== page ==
“When Miss Carroll entered for the first time,” Frank Rich wrote in The Times, “an anxious silence fell over the audience at the Shakespeare Theater in Folger here, as hundreds of eyes searched for traces of her. the woman they saw. in a thousand television replays. What they found instead was a Falstaff, who may have stepped out of a solemnly painted portrait: an old, bald knight with scattered buns and gray beard, a giant belly , rosy cheeks and crossed eyes peering out through the mist. The sight is so eerie that you have to cling to your seat. “
“It was realized,” Mr. Rich continued, “that it was a Shakespeare character, not a camp parody, being served.”
Patricia Ann Carroll was born on May 5, 1927 in Shreveport, La., and raised in Los Angeles. Her father, Maurice, works for the Los Angeles Department of Water and Electricity; Her mother, Kathryn (Meagher) Carroll, works in real estate and office management.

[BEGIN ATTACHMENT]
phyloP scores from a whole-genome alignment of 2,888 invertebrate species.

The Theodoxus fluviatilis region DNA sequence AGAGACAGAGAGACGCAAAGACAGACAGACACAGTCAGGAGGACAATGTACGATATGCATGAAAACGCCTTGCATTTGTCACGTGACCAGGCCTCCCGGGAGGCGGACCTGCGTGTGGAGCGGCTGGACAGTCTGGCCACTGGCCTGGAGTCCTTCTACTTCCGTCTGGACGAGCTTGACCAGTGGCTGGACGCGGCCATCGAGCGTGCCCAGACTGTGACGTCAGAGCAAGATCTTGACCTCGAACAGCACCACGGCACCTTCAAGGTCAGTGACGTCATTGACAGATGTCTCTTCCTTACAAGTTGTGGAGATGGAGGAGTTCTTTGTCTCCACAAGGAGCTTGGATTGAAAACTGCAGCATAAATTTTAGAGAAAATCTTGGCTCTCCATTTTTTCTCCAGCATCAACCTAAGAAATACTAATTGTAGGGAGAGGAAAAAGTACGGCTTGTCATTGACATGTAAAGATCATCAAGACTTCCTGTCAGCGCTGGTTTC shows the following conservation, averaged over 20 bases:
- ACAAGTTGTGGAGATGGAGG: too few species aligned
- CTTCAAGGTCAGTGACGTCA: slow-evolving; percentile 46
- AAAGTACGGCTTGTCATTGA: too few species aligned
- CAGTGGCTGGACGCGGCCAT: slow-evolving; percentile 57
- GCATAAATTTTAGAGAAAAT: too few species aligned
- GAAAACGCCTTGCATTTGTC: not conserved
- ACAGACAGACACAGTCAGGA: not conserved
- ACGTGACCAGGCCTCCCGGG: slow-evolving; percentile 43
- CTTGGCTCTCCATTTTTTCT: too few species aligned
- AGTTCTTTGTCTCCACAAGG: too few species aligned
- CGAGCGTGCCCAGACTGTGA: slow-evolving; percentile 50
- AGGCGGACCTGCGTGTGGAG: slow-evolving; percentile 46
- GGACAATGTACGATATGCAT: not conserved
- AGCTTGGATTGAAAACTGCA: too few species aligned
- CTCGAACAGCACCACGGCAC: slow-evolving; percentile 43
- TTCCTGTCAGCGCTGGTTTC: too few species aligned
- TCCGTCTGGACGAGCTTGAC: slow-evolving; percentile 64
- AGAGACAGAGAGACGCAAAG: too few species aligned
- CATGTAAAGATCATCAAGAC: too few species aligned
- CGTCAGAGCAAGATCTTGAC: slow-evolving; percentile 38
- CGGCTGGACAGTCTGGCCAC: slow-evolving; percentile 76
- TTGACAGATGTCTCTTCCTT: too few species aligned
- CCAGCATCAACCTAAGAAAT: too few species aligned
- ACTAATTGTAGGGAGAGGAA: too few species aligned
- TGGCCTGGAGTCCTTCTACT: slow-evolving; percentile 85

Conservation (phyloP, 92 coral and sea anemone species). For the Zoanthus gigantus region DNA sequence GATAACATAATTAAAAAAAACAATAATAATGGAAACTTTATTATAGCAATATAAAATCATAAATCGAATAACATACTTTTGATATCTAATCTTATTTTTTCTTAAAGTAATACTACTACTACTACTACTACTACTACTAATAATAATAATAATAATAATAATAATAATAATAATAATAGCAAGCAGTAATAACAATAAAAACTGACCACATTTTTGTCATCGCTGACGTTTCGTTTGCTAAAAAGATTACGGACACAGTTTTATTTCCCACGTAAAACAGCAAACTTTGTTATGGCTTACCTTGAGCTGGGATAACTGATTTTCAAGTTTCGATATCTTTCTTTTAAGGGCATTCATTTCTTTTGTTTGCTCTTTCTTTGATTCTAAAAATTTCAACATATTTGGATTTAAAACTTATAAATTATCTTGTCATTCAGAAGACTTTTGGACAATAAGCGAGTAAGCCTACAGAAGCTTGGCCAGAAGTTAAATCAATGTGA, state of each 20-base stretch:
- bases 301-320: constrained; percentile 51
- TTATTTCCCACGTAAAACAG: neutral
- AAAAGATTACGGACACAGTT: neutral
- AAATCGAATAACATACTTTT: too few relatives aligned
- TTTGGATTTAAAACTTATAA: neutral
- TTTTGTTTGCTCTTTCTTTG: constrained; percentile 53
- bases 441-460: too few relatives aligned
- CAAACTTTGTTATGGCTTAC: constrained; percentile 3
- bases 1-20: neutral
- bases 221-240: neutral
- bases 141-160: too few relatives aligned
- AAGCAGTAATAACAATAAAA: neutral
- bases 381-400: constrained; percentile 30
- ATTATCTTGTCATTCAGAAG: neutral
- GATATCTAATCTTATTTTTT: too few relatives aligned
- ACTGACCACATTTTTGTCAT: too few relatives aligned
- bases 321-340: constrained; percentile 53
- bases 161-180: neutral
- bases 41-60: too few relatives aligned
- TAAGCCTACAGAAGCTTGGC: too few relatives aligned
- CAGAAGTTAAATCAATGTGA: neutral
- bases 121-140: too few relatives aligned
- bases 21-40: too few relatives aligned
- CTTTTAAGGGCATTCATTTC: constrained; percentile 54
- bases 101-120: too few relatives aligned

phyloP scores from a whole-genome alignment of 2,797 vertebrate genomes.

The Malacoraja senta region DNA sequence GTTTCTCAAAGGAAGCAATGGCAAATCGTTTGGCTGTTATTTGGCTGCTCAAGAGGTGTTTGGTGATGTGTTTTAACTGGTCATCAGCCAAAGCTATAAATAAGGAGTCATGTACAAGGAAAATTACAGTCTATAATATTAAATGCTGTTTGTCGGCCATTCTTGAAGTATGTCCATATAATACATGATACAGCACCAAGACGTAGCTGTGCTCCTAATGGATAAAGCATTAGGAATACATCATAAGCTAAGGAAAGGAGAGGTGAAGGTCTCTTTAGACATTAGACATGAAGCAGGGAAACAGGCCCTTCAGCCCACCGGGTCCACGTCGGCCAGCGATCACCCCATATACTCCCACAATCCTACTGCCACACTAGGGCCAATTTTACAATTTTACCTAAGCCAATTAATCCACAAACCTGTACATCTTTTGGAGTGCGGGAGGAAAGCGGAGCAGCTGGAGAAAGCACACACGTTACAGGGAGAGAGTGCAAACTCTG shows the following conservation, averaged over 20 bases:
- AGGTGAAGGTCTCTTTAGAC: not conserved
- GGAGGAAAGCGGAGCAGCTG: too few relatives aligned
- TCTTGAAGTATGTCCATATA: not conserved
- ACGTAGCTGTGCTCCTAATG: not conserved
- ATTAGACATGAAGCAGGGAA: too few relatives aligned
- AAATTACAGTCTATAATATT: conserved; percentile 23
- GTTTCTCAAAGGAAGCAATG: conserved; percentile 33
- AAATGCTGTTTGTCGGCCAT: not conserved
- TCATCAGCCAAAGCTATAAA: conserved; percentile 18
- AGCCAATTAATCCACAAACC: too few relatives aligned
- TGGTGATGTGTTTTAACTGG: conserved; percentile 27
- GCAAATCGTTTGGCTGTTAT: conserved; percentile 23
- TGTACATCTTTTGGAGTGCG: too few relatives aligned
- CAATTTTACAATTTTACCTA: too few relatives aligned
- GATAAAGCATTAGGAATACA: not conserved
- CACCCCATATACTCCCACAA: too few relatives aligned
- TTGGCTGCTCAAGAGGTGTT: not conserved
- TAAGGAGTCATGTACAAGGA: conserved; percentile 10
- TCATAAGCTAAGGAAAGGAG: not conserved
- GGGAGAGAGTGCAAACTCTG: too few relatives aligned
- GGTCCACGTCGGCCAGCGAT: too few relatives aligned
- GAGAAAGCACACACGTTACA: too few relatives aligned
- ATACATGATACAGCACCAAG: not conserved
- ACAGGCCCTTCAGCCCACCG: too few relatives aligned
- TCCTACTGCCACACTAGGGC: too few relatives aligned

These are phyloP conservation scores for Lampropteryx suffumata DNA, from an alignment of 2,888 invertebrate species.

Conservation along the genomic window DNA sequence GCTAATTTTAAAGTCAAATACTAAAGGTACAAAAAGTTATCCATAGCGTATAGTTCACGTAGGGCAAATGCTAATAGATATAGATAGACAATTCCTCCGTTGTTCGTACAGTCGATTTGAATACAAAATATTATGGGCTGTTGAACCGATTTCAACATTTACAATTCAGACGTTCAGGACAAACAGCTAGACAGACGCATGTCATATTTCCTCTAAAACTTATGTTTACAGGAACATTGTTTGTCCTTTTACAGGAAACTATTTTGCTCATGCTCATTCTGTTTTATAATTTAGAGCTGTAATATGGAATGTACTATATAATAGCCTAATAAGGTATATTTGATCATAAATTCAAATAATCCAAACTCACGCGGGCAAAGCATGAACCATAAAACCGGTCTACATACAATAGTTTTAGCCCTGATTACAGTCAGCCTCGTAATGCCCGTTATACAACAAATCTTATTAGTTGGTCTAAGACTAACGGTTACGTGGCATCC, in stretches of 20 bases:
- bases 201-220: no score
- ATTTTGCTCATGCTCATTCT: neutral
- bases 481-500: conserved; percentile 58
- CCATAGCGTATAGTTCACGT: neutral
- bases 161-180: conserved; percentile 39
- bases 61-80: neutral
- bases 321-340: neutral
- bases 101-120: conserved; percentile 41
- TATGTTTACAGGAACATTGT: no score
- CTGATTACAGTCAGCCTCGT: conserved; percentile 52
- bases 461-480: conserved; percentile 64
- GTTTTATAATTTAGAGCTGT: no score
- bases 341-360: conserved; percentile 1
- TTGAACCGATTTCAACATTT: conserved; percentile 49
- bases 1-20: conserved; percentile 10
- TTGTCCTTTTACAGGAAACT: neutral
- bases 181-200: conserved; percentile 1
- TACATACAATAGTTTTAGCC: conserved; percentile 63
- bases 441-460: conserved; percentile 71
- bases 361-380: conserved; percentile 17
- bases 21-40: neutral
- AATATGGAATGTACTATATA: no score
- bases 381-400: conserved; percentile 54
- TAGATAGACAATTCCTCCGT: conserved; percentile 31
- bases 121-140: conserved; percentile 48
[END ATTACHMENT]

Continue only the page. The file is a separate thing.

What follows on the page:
Ms. Carroll attended Immaculate Heart College in Los Angeles on an English scholarship but left before graduating. “I realized that what I was learning wasn’t going to progress to what I wanted to do,” she said in 2011. “I always thought that experience was the best preparation.”
In 1947, Mrs. Carroll left Los Angeles for Plymouth, Mass., where she worked at the Priscilla Beach Theater and she spoke, ate, drank, and breathed at the theater. She made her professional stage debut there that year in “A Goose for the Gander,” starring Gloria Swanson. Soon after, she went to New York, where, among other odd jobs, she polished shoes.